MOFs enter the oil and gas fields

Ray Ozdemir's picture
Ray Ozdemir, COO, framergy Inc
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In 2018, framergy piloted its large-scale Light Hydrocarbon Management System (LHMS) unit, loaded with metal-organic frameworks. These crystals, often called MOFs, have the highest surface area of any material known to man. One gram of MOF, about the size of a penny, has the same surface area as a football field. This means that molecules which are both valuable energy and destructive pollutants can be stored, separated and used to maximum benefit. The pilot proved that a low pressure-swing mode MOF tank could store many times over what compressed natural gas could in field conditions.

Just over twenty years ago, scientists in Japan and the US made a significant material discovery leading to the invention of MOFs. While promising for new applications in clean air and energy, for years these materials languished at universities and boastful startups due to stability and costs issues. framergy MOFs were developed through aggressive Department of Energy ARPA-E funding and framergy is being supported to meet societal milestones by the National Science Foundation and the Environmental Protection Agency. The LHMS pilot was demonstrated at several fracking and mid-stream sites throughout Texas and proved that an incredible amount of polluting associated gas could be captured with low pressure and separated for energy usage.

In practice, oil & gas operators, and the companies which serve them have to deal with wells which include many hydrocarbon components, with lighter than oil ones being difficult to collect when in gas form. These gas hydrocarbons are commonly referred to as associated gas and include methane, the main component of pipeline grade natural gas. For instance, in the Bakken, associated gas produced is made up of 55 per cent methane, 22 per cent ethane and 13 per cent propane. When collection mechanisms such as pipeline or CNG are not economically feasible, this gas will be released into the atmosphere.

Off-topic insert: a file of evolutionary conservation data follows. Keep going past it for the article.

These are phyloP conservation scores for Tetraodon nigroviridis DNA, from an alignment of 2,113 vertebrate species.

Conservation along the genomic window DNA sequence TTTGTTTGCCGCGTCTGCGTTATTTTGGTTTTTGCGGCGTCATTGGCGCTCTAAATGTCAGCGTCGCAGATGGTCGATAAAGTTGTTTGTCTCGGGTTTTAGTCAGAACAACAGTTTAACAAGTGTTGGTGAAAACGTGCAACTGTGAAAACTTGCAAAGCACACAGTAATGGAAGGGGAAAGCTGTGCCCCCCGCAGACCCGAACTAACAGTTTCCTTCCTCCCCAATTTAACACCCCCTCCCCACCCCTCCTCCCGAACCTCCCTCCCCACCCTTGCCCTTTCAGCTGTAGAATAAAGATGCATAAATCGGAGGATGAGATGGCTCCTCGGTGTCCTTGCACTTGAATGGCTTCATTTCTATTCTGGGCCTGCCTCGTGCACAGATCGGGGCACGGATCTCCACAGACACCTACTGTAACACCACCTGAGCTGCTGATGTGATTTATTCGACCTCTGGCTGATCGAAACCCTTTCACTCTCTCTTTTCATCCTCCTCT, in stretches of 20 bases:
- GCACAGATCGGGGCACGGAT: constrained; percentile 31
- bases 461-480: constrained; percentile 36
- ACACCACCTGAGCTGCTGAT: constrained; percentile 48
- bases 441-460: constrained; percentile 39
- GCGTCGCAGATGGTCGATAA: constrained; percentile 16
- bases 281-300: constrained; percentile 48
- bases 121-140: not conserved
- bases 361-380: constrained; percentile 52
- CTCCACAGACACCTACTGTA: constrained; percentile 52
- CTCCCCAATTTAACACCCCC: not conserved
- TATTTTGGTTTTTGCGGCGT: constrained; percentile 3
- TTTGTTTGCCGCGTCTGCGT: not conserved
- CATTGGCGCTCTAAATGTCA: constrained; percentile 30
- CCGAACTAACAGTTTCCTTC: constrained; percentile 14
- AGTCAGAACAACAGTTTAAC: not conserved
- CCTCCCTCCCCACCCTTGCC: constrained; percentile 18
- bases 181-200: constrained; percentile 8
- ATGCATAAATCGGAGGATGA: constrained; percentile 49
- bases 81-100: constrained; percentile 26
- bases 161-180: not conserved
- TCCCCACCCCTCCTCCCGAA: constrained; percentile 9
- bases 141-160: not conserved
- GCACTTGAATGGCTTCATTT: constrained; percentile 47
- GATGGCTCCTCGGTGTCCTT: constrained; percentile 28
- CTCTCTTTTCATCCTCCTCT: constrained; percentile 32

Using data provided by industry, in 2015, framergy created some lab-scale design options to evaluate the feasibility of capturing and storing associated gas using MOFs. Compared to storage using only compression, tests conducted with Bakken associated gas revealed that MOFs could not only capture associated gas but store much more at the same test pressures. As a second step, the company stressed it with more variables such as long-term hydrogen sulfide and water build up, at larger and larger scales.

After successfully demonstrating this technology in the field, company engineers began working with a customised rack multi-gas testing unit constructed to test NGL separations, based on their changed vapour-liquid equilibrium when exposed to MOFs. Without the ideal gas law to follow, the research and development team is following Benedict-Webb-Rubin-Starling (BWRS) equation of state and incorporating the effect of the MOF in increased gas storage capacities.

This summer, framergy will test its 2.0 LHMS unit in multiple US fields, both upstream and midstream. Initially, this project envisioned capturing vented and flared gas, to solve a major environmental problem. Once captured and stored with a low energy penalty, the use of this methane gas for power generation can reduce the diesel consumption of upstream operators, improving their bottom as operating expenses fall.

But the major breakthrough in discovering that MOFs could be used control light hydrocarbons adds significantly more economic value to the LHMS.  framergy plans on manufacturing the product for sales in 2020 and sees operations beginning in Texas, with rollout into Colorado and North Dakota to follow.

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Image courtesy of framergy